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Advice to suppliers and PCT’s world wide: 

Personal opinion of  the Author served without prejudice . 

Posted: March  9,  2020.

FTN Exporting has met many suppliers of crude oil over a 30 year period, more so in the last few years as we  attempt to complete our second publication  to do with crude oil and fuel sales and the Professional Commodity  Trader (PCT).  A few  issues  that seem to be always be apparent  with primary suppliers is the idea that since said  suppliers are already ‘supplying’ the world with such products, why shroud they allow a PCT to supply a  ‘new customer’ who at  one time was a customer of the supplier anyway. The other main issues are to do with sanctions laws and money laundering which often requires for the PCT to submit a ‘whole lot of forms’ to qualify for supply; which a PCT cannot submit as  we  are buyers, and  not end users of the products sought. A PCT does not have ‘a few billions’ dollars spare to  satisfy the  financial information often sought  on such forms and as often required, and the PCT will not  disclose our end buyers (our clients)  in meeting with the ‘intrusive’ demands  sought on such forms. In short, primary suppliers  will not  supply of crude oil to an intermediary or  even a highly informed PCT may be assumed.  OPEC members are deemed to be primary suppliers. Crude oil supplier world wide from  around 90 countries;30% are not OPEC members. We call these  suppliers  ‘secondary market’ suppliers . Unlike most think, most  secondary suppliers also often suffer from ‘the sickness of the forms.’  Primary and Secondary suppliers  may have streamlined  the way they do business, but in essence have not actually changed the way of doing business for around a century. With crude prices  being so low one would think that a crude oil supplier would be eager to secure a large contract. No so! Crude prices serves a political agenda as well a speculative market place and imputation from other ‘investments’  like i.e: Pension funds and the likes.  As for Sanctions?  What happened to the so called ‘rule of law.’  Sanctions and Tariffs  are  the tools used by weak  minded politicians and Governments in serving an  easy way out of a  complex issue, in pretending that they are doing ‘something’ when in fact what they are doing is  destroying  international business potential. 

FTN Exporting often receives  offers for the supply of crude oil which we dismiss ‘in 30 seconds flat’ as our long experience is able to identify ‘no hope deals’ quickly. We get very few ‘real’ supply of  crude oil. The internet has more crude oil and fuels on offer in any given day , that the world is able to produce in a year; such offers  as made by ill informed intermediaries and traders. As for the highly informed Top 200 ranked  FTNX endorsed  PCT associated deals; FTN Exporting has only ever seen two or three  genuine crude oil suppliers and supporting offers  since 2010. One was from Mexico and the others from Russia; both had accepted FTN exporting  formidable procedures while is the same period of time oil giants that we have approached,  were complimenting  FTN Exporting about our  structure and trading  procedures  which bring us to the next point in contention and specific reason why such suppliers claim we need to follow their ‘strict’  process. Supplier often cite that issues of ‘Sanctions and Money Laundering’ are the biggest  issues  they need to address and that “if a PCT does not  disclose everything upfront” no offer supporting supply is possible, to which the following insight is now served accordingly.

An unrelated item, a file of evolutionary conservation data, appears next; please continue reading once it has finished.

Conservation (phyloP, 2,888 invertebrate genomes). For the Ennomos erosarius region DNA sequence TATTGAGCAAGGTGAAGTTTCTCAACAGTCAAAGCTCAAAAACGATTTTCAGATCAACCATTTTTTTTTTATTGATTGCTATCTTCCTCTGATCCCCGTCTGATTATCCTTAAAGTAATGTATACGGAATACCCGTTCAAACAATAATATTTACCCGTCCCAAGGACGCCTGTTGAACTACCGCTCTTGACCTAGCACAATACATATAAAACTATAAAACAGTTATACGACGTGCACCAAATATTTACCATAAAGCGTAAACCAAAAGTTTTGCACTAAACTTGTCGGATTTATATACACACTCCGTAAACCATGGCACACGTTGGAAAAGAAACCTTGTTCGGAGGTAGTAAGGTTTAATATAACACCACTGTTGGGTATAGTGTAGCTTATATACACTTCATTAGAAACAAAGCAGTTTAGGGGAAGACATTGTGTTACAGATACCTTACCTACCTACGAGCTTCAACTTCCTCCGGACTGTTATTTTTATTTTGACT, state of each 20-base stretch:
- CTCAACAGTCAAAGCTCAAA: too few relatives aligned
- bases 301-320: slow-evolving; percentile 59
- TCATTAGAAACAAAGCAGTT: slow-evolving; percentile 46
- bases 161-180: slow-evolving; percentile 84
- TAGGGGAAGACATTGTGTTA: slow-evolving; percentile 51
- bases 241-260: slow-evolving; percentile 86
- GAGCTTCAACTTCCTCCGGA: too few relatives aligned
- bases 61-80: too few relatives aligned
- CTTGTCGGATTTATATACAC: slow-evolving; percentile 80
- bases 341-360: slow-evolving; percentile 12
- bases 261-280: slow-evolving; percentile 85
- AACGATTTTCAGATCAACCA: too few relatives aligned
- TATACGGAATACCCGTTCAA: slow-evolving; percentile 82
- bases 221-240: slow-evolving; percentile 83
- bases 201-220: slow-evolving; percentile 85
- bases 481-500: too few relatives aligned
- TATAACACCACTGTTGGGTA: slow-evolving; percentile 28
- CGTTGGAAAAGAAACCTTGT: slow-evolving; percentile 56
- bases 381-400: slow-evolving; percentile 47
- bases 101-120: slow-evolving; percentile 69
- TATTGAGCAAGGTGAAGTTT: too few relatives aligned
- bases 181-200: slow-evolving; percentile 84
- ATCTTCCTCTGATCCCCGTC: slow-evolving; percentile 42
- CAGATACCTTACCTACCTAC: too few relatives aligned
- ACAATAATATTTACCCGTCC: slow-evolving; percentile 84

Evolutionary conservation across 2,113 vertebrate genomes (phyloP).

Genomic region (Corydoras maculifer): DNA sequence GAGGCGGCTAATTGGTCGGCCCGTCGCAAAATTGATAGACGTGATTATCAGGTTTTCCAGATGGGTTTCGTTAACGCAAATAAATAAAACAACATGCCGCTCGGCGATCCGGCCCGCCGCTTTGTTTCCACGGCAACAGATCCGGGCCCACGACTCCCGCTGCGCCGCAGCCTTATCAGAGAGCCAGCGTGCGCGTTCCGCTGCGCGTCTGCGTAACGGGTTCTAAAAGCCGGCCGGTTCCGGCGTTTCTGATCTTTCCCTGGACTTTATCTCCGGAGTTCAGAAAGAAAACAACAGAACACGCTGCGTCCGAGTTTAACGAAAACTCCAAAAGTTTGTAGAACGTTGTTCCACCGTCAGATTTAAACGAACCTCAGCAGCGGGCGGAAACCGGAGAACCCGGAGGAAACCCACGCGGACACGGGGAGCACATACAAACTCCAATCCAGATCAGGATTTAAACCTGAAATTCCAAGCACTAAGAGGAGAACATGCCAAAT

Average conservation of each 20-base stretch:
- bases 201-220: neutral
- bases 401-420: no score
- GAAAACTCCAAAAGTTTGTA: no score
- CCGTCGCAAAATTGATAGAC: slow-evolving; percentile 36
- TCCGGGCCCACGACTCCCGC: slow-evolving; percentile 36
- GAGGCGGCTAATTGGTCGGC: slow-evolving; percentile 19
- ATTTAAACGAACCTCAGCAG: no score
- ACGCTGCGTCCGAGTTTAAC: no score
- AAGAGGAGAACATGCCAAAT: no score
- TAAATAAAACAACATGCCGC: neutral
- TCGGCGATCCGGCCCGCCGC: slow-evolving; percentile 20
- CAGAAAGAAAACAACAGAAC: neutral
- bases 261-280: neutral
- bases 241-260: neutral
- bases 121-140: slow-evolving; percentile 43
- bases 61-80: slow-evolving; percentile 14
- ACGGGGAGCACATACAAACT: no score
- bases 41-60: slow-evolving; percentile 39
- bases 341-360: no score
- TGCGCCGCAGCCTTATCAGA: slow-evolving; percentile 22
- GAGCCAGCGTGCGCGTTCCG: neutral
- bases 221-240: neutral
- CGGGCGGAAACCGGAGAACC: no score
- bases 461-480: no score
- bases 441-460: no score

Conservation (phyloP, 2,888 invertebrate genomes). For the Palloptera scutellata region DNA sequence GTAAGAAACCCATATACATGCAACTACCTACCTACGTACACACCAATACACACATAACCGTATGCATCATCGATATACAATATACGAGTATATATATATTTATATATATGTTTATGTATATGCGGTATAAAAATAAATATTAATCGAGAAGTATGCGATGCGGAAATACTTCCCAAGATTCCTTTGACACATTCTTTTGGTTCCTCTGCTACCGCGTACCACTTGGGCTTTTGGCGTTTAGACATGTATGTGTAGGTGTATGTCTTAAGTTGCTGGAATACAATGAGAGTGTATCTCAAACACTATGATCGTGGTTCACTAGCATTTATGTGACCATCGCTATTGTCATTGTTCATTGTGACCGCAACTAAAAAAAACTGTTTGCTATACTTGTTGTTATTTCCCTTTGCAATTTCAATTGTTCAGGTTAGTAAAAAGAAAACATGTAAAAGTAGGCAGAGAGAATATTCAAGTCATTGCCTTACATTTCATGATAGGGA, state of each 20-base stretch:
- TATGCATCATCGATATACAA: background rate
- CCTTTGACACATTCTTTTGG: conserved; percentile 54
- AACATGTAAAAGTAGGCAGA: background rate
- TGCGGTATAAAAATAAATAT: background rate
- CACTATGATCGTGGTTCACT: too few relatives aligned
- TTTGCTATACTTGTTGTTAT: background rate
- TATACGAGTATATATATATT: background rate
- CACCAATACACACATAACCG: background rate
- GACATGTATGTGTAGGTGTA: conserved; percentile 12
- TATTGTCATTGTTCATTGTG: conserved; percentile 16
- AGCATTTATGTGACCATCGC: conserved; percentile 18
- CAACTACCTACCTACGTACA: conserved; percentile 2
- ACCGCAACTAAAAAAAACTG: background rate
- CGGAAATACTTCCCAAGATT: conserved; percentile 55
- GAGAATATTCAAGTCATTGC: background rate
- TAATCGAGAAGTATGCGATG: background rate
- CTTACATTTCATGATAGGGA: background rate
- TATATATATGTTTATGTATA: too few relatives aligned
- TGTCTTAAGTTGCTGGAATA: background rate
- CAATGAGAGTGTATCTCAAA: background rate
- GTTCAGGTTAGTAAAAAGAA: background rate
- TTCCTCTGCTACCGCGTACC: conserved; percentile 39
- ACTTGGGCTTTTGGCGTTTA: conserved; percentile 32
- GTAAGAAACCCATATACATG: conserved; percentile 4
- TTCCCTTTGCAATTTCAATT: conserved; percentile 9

1. A quick look at court litigation around the world, crude /fuel suppliers and end buyers  lead the way. 
  2. For all their so called  strict ’formalities’  process and procedures, legal challenges are often apparent.
  3. FTNX has provided opinion in legal cases to do with illegal  crude oil sales out of Iraq, to a intermediary breaking UN sanctions. One aspect  become clear was the  way improper payments for such  supply were made
  4. Money Laundering and POCA ( Proceeds of Crime Act) issues (excuses)  will nearly  always involve suspicious and improper payment methods.
  5. We were unable to find one case proper where money  laundering and sanction issues were apparent when a UCP 600 endorsed DLC was used as the payment instrument.Why?